June 12th, 2004.
The Susan G. Komen Breast Cancer Foundation Race for the Cure.
If collective human energy can make a difference, then this event will help achieve change. We can feel the energy vibrating through the streets of St Louis, as 55,000-plus runners and walkers, and all the sponsors and organizers focus their efforts on this common goal: how to find a cure for this deadly disease, which can, and does, strike indiscriminately, regardless of age or race.
Our family did this run and walk two years ago, but we see today that an already big event got much bigger. The many sponsors (including such diverse ones as the St Louis Post Dispatch, Annheuser-Busch, KEZK 102.5 soft rock, St Louis Bread Co, Yoplait, Ford, New Balance, Silk Soymilk) have set up tents, booths, and stalls around the square and the blocked-off streets near the starting area, and people mill around, unsure of where to go. The runners walk to the general direction of the starting point, and I assume they go, even though I don’t hear a start gun. I am a walker, one of so many that we can’t tell if we’ve reached the beginning yet. I, and thousands of others, just flow along in the sea of people, down this street, then on that one, and at some point we realize that we must be on the official walk. We shuffle along, as the streets are too crowded to actually race.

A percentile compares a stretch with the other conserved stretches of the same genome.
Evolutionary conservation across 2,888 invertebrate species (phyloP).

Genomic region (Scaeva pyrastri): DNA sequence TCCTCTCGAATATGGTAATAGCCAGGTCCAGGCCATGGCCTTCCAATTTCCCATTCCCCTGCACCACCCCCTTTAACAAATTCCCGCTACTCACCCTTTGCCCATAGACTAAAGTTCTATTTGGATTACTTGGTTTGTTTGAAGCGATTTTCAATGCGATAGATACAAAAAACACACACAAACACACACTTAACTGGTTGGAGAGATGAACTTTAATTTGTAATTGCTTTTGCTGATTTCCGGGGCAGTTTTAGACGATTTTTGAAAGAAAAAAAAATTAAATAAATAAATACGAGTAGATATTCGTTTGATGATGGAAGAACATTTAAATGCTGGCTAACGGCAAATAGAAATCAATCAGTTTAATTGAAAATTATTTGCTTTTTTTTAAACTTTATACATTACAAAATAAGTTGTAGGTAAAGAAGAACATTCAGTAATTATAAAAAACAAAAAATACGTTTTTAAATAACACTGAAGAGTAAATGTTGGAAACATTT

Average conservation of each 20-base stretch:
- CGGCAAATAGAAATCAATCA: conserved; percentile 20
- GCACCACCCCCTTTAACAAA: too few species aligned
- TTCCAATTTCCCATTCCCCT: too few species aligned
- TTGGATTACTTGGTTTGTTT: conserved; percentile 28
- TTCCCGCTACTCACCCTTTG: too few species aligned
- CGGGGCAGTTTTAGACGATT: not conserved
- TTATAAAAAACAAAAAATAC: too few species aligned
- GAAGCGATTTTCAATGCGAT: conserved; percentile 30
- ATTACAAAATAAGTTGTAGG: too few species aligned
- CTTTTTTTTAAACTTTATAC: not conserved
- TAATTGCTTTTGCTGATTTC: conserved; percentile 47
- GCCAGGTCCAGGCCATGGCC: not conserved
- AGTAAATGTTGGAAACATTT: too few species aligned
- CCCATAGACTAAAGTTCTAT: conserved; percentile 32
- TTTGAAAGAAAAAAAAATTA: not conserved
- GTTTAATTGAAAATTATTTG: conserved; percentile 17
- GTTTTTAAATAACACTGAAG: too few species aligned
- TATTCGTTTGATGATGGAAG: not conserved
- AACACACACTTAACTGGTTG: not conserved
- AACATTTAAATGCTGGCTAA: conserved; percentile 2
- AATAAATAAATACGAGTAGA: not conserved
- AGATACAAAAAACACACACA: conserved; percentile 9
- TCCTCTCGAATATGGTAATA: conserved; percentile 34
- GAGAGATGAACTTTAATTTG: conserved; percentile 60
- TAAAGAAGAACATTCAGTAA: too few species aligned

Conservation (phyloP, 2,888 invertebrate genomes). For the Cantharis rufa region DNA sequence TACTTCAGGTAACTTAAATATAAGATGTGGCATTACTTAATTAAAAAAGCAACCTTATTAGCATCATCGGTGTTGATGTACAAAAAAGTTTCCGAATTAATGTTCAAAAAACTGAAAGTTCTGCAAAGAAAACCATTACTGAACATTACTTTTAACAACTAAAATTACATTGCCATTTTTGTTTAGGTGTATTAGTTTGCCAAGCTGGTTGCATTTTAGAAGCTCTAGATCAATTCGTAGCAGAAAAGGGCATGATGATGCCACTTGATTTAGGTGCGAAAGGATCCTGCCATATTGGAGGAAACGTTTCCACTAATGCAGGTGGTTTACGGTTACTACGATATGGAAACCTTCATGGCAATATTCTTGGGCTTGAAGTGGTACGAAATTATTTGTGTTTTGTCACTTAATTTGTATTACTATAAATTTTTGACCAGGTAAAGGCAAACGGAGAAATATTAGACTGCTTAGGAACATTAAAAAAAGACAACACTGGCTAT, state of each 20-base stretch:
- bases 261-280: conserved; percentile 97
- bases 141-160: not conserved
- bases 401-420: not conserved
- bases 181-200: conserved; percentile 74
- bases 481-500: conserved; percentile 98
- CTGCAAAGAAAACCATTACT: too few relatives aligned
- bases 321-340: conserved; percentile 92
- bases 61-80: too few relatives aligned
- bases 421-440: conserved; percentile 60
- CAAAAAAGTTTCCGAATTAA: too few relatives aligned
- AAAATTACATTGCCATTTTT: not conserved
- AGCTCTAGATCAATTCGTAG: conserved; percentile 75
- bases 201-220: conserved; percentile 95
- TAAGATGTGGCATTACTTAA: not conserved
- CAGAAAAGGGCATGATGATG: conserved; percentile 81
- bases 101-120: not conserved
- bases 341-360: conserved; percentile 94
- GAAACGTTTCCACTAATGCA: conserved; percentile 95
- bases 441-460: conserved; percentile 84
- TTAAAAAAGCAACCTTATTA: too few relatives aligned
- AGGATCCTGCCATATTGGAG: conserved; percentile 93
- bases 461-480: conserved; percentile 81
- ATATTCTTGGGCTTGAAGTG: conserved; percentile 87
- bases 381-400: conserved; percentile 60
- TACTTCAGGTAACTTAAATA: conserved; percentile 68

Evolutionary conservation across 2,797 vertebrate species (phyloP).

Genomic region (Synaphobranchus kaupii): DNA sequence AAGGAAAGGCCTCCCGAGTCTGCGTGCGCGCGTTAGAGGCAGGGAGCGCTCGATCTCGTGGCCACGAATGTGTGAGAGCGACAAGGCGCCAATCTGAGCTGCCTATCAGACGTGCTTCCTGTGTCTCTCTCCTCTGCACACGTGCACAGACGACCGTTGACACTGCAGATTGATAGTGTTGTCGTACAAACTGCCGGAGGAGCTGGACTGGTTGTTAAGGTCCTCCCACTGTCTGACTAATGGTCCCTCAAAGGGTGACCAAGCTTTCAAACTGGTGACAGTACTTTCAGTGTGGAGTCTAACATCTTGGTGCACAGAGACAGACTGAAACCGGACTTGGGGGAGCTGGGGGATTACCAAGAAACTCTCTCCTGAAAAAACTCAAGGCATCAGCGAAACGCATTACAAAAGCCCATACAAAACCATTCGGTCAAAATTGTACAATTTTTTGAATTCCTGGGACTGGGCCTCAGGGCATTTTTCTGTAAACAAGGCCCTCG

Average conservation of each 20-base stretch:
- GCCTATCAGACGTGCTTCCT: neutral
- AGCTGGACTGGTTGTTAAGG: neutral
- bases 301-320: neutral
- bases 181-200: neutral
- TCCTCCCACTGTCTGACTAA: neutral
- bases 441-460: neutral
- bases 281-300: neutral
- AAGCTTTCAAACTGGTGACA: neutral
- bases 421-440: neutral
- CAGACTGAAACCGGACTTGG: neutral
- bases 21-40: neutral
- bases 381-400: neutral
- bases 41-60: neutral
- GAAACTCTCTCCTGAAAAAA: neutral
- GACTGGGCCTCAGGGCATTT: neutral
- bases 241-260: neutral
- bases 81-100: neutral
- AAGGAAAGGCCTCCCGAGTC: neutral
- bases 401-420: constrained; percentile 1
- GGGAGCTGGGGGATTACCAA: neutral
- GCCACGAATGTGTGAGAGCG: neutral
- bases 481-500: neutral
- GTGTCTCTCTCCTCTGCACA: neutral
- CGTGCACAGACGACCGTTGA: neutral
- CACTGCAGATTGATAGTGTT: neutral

The city is awash in pink, and bunny ears. Pink balloons, pink banners, pink signs. Individuals, young, old, men, women, in-shape and not, are all out there trying. Many groups are walking together for a special person, her name on a banner or placard, united by this common bond and by their special group T-shirts. Pink signs pinned on backs proclaim, “I’m running in memory of (Jenny)”, “(Mary T) is a survivor”, or “I’m racing for my wife/mother/sister”. One said, “I’m racing for me. I’m a survivor”.
The energy, goodwill and determination flow with the river of bodies, heart-warming. There is something uplifting and exhilarating about being part of such a huge group, all out this morning with a common purpose. There’s something very touching about a young band on one corner, serenading the passing crowd, and the lone kilted piper standing on the edge of the Mississippi River, piping, smiling, cheering everyone on.
Our family all finish well, although that was not the real reason for entering. Kids run under sprinkling fire hoses, set up by the Fire Department, or pose with members of the local Rams Football team. People grab another bottle of water, eat a banana, or are enticed into indulging in a free hamburger, the smell of barbecuing meat wafting over the sidewalks.
We remember those who’ve died from breast cancer, and are grateful for those still surviving. Hopefully, lots of money was raised today to help those to come.
Race For the Cure
Friday, July 30, 2004 by viviennemackie
June 12th, 2004.